* Houlihan Lokey’s role expanded by Abraaj
* Abraaj set to meet with creditors on Monday
* Abraaj says meeting to seek “consensual resolution”
* Alix Partners set to step in to oversee healthcare fund-sources
By Tom Arnold, Saeed Azhar, Katie Paul and Davide Barbuscia
DUBAI, June 3 (Reuters) - Abraaj has expanded U.S. investment bank Houlihan Lokey’s role to include advice on the sale of its investment management unit as the private equity firm prepares to meet creditors over its $1 billion debt, sources familiar with the matter said.
Dubai-based Abraaj has hired the New York-based bank to help it try to stem the fallout from allegations it had misused investor money in a $1 billion healthcare fund, but the role has since been widened to providing general advice, including the sale of Abraaj Investment Management Ltd, two sources said. The Middle East and Africa’s biggest private equity fund, which denies any wrongdoing, has been seeking a buyer for the unit as it tries to alleviate pressure from investors and creditors.
Parent company Abraaj Holdings has been in talks with two to three potential buyers of Abraaj Investment, Reuters reported last month, including Los Angeles-based Colony Northstar. Colony declined to comment on reports it had walked away from the talks.
Creditors are meeting Abraaj executives on Monday to discuss its ability to pay its debt, another two sources said.
Abraaj confirmed the meeting and said it aimed to “maintain a constructive dialogue with the group’s creditors and make further orderly progress, in the interests of all stakeholders, towards a consensual resolution of all outstanding concerns.”
“Abraaj Holdings is being advised on these matters by Houlihan Lokey,” the firm said in a statement.
Houlihan Lokey did not immediately respond to a request for comment.
Any sale of the investment management unit will likely need approval from bilateral lenders because they might have to agree on potentially taking a haircut on their loans if the valuation for the deal is below the debt, one source said.
As the sale would likely involve a debt restructuring, Houlihan Lokey would be well placed to advise due to its expertise in restructuring, the source added.
Bankers estimate Abraaj Investment is worth about $500 million, while Abraaj’s debt is at least double that amount.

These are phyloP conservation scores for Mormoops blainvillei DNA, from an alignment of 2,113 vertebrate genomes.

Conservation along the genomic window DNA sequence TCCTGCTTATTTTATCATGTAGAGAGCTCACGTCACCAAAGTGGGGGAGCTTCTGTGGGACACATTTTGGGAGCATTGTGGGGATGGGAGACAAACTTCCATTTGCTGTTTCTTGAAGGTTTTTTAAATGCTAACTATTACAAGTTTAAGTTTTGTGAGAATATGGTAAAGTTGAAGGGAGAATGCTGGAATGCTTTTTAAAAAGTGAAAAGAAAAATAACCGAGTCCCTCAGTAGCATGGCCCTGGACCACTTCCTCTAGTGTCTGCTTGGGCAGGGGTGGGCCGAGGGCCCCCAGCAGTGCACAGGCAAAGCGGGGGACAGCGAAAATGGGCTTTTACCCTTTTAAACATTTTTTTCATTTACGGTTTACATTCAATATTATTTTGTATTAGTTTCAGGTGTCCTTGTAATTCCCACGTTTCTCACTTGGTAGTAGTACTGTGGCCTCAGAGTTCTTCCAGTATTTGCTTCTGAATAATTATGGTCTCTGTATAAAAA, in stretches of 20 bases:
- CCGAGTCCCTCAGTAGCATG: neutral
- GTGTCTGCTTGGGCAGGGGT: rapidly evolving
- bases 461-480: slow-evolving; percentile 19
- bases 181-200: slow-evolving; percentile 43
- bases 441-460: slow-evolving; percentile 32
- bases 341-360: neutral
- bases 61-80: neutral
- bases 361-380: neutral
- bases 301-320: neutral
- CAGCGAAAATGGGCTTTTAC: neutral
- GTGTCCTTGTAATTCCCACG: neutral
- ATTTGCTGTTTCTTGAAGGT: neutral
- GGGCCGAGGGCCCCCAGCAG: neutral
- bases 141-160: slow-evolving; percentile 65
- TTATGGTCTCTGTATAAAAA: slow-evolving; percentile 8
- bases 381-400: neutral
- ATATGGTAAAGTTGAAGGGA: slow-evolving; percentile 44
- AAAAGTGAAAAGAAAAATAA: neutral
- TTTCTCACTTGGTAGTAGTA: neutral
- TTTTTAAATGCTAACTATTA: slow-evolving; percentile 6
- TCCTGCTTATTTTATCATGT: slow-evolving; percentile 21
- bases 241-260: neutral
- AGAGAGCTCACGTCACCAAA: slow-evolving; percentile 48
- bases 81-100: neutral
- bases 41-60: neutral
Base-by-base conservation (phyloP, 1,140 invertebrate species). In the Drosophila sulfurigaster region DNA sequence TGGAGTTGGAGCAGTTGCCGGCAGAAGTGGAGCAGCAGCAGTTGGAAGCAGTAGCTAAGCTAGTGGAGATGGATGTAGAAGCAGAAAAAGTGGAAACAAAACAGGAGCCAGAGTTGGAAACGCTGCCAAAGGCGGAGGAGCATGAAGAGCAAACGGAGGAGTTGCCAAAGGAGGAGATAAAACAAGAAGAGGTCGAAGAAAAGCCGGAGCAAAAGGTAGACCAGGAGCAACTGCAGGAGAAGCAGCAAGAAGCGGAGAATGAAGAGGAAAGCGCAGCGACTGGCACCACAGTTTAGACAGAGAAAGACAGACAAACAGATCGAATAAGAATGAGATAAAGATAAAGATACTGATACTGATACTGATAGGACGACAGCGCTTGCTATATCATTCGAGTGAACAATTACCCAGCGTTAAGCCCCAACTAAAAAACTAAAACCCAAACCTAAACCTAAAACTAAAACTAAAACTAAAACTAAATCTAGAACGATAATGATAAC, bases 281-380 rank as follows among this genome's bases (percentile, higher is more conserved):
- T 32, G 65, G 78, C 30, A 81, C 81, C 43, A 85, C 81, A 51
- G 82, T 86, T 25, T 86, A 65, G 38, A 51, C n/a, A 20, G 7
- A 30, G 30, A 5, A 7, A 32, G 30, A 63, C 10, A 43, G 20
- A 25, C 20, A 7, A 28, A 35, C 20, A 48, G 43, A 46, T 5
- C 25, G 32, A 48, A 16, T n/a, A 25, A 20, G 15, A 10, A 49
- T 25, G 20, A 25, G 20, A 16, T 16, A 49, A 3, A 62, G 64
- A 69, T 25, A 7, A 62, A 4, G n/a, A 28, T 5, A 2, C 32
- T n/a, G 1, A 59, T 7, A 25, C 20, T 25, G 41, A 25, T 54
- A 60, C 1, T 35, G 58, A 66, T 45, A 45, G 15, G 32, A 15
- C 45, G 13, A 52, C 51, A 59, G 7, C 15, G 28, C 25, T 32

Abraaj’s cash flow has tightened after it suspended a new $6 billion fund and returned $3 billion of committed funds to investors in light of the dispute with four investors including the Bill & Melinda Gates Foundation and the World Bank Group’s International Finance Corp.
It has also been trying to complete the sale of its stake in Pakistani utility K-Electric.
Some creditors, such as Mashreq, are considering taking a more aggressive stance including considering the potential seizure of assets, one of the sources said.
Mashreq was not immediately available for comment.
Last week, The Wall Street Journal reported that Kuwait’s Public Institution for Social Security filed a case in a Cayman Islands court against Abraaj, claiming it is unable to repay a $100 million loan and $7 million interest by the agreed date.
Abraaj founder Arif Naqvi has handed the running of the fund to two co-chief executives and halted investments during a review of the business structure. Abraaj has previously indicated it may step down as manager of the healthcare fund.
Turnaround specialists Alix Partners is likely to be brought in as interim manager of the healthcare fund until a permanent solution is found, a third set of sources said.
One source said that private equity firm TPG and other names are being considered to manage it on a permanent basis.
Abraaj declined to comment. Alix Partners did not immediately respond to requests for comment, while TPG has declined to comment.
Another option is for the healthcare fund’s existing manager at Abraaj, Khawar Mann, to spin it off, two sources said.
One issue that will face a new fund manager is that Abraaj has $100 million in equity in the fund, so it will have to be bought out, one of the sources added. (Editing by Ghaida Ghantous/David Evans)